The Bitters Truth

Get sweet on slightly sour highballs starring some exotic alcohols

November 16, 2012

If a cocktail is an ensemble cast, consider bitters (or amari in Italian) that outlier who always shows up at the right moment to deliver the perfect quip. Without bitters, the classic Manhattan cocktail would be “My Best Friend’s Wedding” sans Rupert Everett — all saccharine, no wit.

“Bitters are like a liquid spice rack,” says Brad Thomas Parsons, author of “Bitters: A Spirited History of a Classic Cure-all” ($25, Ten Speed Press). “In a cocktail, they help unify disparate ingredients and transform them into something much greater than the sum of its parts.”

During Prohibition, bitters emerged as a so-called cure-all. Though the stuff — a strong solution of herbs, spices, roots and a base spirit — can pack a 90-proof punch, stores labeled the bottles “non-potable,” allowing people to buy it legally. That loophole endures still in some liquor-free zones such as Virginia grocery stores, says Scott Clime, beverage director of DC Coast (1401 K St. NW; 202-216-5988) and its family of restaurants.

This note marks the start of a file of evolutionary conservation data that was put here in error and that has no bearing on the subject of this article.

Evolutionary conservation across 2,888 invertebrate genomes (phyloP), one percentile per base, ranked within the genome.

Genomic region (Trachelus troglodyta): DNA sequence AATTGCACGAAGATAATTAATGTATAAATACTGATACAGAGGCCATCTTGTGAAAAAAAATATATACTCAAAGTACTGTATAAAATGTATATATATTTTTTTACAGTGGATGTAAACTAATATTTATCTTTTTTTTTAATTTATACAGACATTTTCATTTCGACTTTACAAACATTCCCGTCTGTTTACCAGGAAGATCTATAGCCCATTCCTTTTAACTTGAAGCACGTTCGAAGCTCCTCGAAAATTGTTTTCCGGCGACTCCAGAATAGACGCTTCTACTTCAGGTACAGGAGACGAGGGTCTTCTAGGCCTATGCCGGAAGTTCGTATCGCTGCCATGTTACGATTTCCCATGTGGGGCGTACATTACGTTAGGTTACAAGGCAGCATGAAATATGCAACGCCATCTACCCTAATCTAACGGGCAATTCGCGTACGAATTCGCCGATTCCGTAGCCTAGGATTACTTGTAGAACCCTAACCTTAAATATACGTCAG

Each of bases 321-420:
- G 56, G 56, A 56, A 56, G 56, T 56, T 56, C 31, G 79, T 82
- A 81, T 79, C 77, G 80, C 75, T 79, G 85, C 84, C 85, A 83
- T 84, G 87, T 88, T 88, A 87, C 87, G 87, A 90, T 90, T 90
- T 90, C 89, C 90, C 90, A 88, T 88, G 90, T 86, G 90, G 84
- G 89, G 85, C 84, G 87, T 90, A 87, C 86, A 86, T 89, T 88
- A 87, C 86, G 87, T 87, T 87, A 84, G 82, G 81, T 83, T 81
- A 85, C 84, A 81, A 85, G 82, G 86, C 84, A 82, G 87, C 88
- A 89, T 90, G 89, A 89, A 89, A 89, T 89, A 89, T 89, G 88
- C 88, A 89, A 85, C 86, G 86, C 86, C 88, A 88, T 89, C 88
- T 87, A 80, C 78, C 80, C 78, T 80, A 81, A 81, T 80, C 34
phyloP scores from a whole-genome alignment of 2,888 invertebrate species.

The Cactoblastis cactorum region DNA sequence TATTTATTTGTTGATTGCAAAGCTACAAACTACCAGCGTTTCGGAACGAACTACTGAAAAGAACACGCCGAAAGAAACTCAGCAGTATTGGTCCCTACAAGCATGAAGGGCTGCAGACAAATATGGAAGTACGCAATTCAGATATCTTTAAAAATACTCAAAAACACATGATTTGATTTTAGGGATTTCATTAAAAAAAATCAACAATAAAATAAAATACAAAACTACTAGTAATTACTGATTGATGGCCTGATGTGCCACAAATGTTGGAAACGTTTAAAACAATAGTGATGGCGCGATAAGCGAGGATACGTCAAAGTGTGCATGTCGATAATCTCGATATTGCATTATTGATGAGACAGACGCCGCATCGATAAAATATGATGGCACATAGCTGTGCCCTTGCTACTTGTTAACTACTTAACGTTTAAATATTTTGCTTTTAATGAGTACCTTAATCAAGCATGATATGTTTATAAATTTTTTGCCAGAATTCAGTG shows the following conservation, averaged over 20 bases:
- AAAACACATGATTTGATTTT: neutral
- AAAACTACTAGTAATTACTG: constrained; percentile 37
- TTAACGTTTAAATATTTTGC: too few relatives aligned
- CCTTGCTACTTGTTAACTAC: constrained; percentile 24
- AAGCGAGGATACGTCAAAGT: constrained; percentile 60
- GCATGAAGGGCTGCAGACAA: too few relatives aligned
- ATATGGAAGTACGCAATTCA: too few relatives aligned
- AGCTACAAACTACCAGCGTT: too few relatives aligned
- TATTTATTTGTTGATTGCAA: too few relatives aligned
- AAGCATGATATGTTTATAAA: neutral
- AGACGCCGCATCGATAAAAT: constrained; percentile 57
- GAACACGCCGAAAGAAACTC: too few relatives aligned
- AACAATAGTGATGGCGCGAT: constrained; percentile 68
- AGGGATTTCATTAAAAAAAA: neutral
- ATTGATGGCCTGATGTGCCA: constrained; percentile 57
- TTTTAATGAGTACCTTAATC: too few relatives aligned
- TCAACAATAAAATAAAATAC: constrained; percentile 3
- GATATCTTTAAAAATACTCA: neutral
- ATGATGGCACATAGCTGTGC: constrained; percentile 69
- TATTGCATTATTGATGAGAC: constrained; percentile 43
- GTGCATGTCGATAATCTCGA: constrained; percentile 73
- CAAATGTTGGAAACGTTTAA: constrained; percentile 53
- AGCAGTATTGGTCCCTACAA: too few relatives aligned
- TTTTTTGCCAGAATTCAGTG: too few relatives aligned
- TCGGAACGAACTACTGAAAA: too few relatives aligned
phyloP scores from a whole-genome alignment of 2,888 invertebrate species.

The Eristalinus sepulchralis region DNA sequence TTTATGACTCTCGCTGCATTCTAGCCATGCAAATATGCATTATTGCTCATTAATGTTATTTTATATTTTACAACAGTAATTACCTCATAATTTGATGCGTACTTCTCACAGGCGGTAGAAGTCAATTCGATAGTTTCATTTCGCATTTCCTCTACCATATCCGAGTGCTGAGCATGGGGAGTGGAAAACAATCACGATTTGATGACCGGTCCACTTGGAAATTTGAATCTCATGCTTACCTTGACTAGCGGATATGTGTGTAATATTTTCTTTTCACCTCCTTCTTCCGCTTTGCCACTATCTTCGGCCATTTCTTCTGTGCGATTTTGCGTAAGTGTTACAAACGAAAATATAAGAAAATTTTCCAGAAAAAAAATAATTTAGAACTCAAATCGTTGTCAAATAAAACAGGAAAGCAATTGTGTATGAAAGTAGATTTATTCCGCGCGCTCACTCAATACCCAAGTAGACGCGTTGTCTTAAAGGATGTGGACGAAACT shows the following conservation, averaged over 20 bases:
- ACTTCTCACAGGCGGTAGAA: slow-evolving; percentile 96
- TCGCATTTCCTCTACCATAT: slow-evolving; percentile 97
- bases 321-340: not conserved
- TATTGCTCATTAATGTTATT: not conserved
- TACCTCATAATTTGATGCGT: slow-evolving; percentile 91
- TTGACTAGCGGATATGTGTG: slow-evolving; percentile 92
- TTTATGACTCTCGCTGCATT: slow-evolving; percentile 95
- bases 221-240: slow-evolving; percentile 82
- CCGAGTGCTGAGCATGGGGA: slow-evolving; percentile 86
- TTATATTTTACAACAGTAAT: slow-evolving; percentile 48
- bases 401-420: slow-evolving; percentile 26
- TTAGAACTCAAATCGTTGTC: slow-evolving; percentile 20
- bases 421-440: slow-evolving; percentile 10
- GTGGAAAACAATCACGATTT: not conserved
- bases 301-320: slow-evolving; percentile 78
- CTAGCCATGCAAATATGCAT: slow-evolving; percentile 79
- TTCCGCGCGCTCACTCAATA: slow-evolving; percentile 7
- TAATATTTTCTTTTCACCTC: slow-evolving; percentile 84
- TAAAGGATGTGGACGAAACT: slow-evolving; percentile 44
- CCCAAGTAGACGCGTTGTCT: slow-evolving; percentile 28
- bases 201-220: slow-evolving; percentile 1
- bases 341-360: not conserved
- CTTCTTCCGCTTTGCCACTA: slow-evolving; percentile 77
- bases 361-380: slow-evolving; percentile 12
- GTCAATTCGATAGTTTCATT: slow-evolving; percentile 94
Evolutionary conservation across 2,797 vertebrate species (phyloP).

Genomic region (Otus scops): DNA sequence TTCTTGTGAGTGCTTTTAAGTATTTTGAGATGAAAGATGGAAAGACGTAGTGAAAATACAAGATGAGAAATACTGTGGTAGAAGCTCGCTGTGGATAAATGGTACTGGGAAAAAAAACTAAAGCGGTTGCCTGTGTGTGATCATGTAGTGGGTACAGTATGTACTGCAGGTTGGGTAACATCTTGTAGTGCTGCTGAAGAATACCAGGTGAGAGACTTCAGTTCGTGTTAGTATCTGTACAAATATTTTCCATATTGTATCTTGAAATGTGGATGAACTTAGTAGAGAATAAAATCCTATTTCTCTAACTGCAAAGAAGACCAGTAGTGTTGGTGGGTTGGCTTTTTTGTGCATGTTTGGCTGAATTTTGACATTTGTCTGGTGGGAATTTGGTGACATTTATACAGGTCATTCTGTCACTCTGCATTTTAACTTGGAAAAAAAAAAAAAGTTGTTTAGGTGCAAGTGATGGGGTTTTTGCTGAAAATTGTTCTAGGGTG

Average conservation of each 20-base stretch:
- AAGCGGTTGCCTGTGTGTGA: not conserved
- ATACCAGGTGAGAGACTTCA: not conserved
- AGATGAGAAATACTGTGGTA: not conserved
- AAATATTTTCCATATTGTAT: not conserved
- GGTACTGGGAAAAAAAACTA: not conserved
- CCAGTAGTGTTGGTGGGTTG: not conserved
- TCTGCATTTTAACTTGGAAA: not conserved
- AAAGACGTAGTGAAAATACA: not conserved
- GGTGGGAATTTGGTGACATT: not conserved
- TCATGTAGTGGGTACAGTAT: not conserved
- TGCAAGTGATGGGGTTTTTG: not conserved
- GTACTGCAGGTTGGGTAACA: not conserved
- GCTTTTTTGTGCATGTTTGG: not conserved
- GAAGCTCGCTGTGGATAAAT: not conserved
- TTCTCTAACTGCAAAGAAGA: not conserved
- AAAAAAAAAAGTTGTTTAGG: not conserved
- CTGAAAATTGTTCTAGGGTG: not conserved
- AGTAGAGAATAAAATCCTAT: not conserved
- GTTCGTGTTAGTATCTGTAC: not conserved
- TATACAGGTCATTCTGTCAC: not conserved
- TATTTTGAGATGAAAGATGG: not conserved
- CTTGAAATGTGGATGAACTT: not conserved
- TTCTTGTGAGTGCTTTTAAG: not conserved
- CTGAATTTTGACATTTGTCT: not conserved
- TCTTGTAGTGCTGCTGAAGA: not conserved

These days, the infused spirit remains a tonic — for bored drinkers.

“Bitters are being rediscovered,” says David Bueno, beverage director of Quill, the VIP-heavy bar inside the Jefferson Hotel, where the fall cocktail menu features the On the Road, a rye whiskey elixir with a bitter edge thanks to beet syrup, rhubarb bitters and Aperol (like Campari, but less potent). “To have a good bitters collection is a synonym of having a good bar.” That’s in part because the biggest fans of bitters are the discerning folks tending and stocking that bar.